Hemp has a long and complicated history in the United States. In 1937, the passage of the Marijuana Tax Act effectively banned hemp production across the country. This was likely due to the influence of William Randolph Hearst and other powerful figures who had a negative view of hemp. Then, in 1970, the Controlled Substances Act classified hemp as a Schedule 1 controlled substance, alongside drugs like heroin and LSD.
In an effort to meet wartime demands for rope and canvas, the USDA launched the Hemp for Victory campaign in 1942. This encouraged farmers to grow hemp domestically, as the US could not obtain it from Asia during the war. Kentucky farmers, desperate to find a crop to replace tobacco, lobbied for hemp legalization in the US. The perceived health benefits of CBD have also contributed to an increase in hemp production in the US and around the world. Canada legalized hemp production in 1998, which prompted farmers in North Dakota and Minnesota to question why they couldn't grow it too.
Hemp is incredibly versatile and may have been one of the first plants to be cultivated on a large scale. It is used to make flour, milk, cooking oil, beer, and dietary supplements. The USDA has also clarified that interstate transportation of hemp is legal, even if it passes through a state that does not allow its cultivation. During World War II, the Federal Narcotics Office (FBN) encouraged hemp cultivation despite having previously banned marijuana.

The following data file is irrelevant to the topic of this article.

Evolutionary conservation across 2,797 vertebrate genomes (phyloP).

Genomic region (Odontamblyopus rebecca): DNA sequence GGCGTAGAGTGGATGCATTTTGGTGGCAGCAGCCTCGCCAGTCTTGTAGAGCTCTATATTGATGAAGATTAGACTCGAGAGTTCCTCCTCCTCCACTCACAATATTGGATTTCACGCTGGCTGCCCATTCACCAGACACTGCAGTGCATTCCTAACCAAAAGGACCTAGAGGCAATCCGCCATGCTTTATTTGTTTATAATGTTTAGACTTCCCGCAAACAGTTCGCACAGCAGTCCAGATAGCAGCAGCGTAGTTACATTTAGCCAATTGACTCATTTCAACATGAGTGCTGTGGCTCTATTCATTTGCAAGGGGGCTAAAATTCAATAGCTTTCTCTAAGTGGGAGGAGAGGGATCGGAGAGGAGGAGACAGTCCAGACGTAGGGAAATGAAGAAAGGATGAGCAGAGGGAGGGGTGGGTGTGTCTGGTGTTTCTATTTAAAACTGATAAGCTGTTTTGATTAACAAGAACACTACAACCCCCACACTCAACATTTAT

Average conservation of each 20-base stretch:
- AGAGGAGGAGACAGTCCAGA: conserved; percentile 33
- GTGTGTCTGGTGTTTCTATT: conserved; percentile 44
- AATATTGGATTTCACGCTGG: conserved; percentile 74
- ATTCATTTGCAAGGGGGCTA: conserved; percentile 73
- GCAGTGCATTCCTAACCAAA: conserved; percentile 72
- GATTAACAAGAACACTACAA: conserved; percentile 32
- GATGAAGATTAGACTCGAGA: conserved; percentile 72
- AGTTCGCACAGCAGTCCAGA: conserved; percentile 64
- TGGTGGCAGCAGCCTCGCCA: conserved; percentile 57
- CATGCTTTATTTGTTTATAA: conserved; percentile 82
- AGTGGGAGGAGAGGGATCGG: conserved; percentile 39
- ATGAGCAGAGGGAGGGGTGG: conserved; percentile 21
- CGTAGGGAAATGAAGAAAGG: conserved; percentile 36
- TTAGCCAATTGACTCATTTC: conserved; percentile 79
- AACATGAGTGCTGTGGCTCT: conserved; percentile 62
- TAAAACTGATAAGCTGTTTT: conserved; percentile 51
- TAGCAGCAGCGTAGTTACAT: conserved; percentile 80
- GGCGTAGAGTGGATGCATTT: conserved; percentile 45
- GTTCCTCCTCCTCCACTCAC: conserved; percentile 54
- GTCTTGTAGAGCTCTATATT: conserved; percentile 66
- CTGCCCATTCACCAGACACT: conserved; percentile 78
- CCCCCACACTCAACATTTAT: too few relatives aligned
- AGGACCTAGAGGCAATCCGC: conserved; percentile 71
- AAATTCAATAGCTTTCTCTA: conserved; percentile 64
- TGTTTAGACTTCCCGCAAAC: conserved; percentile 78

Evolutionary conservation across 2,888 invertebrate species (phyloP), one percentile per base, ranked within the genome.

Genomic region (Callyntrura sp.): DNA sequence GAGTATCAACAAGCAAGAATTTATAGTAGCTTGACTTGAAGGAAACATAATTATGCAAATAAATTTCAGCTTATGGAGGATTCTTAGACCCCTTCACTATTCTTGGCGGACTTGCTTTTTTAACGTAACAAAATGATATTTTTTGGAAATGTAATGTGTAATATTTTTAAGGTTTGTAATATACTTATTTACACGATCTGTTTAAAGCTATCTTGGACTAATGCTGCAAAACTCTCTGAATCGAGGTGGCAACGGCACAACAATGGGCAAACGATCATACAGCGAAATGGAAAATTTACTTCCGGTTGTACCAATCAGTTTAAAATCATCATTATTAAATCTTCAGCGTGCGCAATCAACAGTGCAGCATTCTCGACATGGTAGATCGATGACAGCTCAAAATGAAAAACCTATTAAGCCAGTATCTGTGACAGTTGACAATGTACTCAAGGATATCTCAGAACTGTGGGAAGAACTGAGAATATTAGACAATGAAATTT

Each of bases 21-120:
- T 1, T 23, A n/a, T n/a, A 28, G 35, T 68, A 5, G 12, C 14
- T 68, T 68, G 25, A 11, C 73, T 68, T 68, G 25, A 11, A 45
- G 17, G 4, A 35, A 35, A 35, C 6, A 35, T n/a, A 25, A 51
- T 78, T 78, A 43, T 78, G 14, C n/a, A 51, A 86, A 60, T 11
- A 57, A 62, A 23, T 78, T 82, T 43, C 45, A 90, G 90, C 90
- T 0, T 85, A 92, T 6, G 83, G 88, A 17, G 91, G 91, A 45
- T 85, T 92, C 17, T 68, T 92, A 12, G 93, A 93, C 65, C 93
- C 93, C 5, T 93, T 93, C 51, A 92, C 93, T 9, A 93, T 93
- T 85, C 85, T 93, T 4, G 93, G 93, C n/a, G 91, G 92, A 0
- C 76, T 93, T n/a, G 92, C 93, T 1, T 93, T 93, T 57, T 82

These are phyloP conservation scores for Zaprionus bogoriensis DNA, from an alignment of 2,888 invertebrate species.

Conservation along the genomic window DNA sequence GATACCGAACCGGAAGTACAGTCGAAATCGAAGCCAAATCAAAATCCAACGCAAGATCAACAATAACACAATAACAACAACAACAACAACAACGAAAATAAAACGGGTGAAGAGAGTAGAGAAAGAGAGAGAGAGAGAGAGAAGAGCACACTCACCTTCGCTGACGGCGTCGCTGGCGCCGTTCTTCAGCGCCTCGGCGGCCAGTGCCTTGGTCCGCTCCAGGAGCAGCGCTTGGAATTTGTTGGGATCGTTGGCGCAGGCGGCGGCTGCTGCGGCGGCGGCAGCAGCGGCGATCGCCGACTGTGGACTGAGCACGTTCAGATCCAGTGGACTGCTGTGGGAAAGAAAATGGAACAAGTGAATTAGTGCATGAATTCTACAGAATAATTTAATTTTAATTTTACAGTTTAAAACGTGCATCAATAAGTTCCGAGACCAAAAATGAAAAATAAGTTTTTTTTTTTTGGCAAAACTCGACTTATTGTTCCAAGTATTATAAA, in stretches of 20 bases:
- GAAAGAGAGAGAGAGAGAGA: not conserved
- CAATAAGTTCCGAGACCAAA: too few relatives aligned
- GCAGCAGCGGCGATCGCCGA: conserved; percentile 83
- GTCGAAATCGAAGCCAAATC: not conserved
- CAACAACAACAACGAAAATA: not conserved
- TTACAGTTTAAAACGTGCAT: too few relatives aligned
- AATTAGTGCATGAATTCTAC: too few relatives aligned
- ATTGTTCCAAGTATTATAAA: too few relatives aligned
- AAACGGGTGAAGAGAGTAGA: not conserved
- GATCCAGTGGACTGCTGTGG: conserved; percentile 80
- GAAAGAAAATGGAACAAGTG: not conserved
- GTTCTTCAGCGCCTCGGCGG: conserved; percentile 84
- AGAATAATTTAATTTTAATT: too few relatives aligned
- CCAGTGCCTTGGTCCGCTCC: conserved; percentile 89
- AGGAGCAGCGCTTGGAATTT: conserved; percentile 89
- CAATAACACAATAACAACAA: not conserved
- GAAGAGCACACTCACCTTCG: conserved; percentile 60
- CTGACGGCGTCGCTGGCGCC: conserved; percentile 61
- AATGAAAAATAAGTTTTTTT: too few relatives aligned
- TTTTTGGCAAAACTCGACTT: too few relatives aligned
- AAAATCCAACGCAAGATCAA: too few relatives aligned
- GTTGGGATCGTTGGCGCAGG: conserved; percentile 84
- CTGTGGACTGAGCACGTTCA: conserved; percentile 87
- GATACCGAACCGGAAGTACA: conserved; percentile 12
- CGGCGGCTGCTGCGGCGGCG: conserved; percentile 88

Hemp is naturally resistant to pests and weeds, eliminating the need for pesticides and improving soil quality. It can even thrive on land contaminated by heavy metals. While legal issues remain with respect to consumer products containing cannabinoids derived from hemp, it is becoming increasingly accepted by regulatory authorities and society at large. Markets and supply chains for food made with hemp seeds and industrial products made with hemp fiber are still in their infancy.